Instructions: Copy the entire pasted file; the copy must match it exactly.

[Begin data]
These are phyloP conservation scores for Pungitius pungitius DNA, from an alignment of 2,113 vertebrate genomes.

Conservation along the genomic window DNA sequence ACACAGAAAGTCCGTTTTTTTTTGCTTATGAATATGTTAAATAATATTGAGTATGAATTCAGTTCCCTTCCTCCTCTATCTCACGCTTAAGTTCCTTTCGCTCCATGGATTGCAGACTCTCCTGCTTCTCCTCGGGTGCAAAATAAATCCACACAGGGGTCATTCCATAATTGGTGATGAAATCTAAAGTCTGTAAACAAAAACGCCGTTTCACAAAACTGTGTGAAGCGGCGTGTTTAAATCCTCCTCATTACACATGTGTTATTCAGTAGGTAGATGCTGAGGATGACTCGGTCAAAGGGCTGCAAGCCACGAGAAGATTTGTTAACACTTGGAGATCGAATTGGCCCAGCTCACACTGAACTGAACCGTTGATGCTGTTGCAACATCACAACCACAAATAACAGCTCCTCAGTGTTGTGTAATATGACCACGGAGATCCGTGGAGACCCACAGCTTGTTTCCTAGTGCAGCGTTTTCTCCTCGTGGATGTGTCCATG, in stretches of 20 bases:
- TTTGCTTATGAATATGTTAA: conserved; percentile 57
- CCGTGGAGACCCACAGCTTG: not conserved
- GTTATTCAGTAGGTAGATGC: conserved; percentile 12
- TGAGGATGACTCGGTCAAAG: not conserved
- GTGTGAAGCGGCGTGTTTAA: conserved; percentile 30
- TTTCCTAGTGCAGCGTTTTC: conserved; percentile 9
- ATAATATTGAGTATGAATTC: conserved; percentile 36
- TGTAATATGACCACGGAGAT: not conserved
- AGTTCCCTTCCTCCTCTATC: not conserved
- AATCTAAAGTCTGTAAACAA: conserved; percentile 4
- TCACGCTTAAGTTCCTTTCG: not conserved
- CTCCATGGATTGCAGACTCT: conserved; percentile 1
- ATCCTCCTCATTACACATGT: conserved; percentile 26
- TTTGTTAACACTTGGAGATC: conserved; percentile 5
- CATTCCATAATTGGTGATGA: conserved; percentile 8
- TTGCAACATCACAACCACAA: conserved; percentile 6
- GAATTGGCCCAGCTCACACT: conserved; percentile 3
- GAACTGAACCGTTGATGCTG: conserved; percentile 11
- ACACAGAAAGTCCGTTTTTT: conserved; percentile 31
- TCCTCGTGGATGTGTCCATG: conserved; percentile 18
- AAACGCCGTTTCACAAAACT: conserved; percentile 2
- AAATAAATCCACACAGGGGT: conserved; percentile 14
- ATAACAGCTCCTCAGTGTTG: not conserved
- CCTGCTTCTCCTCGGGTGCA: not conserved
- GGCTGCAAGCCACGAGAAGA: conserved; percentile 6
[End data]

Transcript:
These are phyloP conservation scores for Pungitius pungitius DNA, from an alignment of 2,113 vertebrate genomes.

Conservation along the genomic window DNA sequence ACACAGAAAGTCCGTTTTTTTTTGCTTATGAATATGTTAAATAATATTGAGTATGAATTCAGTTCCCTTCCTCCTCTATCTCACGCTTAAGTTCCTTTCGCTCCATGGATTGCAGACTCTCCTGCTTCTCCTCGGGTGCAAAATAAATCCACACAGGGGTCATTCCATAATTGGTGATGAAATCTAAAGTCTGTAAACAAAAACGCCGTTTCACAAAACTGTGTGAAGCGGCGTGTTTAAATCCTCCTCATTACACATGTGTTATTCAGTAGGTAGATGCTGAGGATGACTCGGTCAAAGGGCTGCAAGCCACGAGAAGATTTGTTAACACTTGGAGATCGAATTGGCCCAGCTCACACTGAACTGAACCGTTGATGCTGTTGCAACATCACAACCACAAATAACAGCTCCTCAGTGTTGTGTAATATGACCACGGAGATCCGTGGAGACCCACAGCTTGTTTCCTAGTGCAGCGTTTTCTCCTCGTGGATGTGTCCATG, in stretches of 20 bases:
- TTTGCTTATGAATATGTTAA: conserved; percentile 57
- CCGTGGAGACCCACAGCTTG: not conserved
- GTTATTCAGTAGGTAGATGC: conserved; percentile 12
- TGAGGATGACTCGGTCAAAG: not conserved
- GTGTGAAGCGGCGTGTTTAA: conserved; percentile 30
- TTTCCTAGTGCAGCGTTTTC: conserved; percentile 9
- ATAATATTGAGTATGAATTC: conserved; percentile 36
- TGTAATATGACCACGGAGAT: not conserved
- AGTTCCCTTCCTCCTCTATC: not conserved
- AATCTAAAGTCTGTAAACAA: conserved; percentile 4
- TCACGCTTAAGTTCCTTTCG: not conserved
- CTCCATGGATTGCAGACTCT: conserved; percentile 1
- ATCCTCCTCATTACACATGT: conserved; percentile 26
- TTTGTTAACACTTGGAGATC: conserved; percentile 5
- CATTCCATAATTGGTGATGA: conserved; percentile 8
- TTGCAACATCACAACCACAA: conserved; percentile 6
- GAATTGGCCCAGCTCACACT: conserved; percentile 3
- GAACTGAACCGTTGATGCTG: conserved; percentile 11
- ACACAGAAAGTCCGTTTTTT: conserved; percentile 31
- TCCTCGTGGATGTGTCCATG: conserved; percentile 18
- AAACGCCGTTTCACAAAACT: conserved; percentile 2
- AAATAAATCCACACAGGGGT: conserved; percentile 14
- ATAACAGCTCCTCAGTGTTG: not conserved
- CCTGCTTCTCCTCGGGTGCA: not conserved
- GGCTGCAAGCCACGAGAAGA: conserved; percentile 6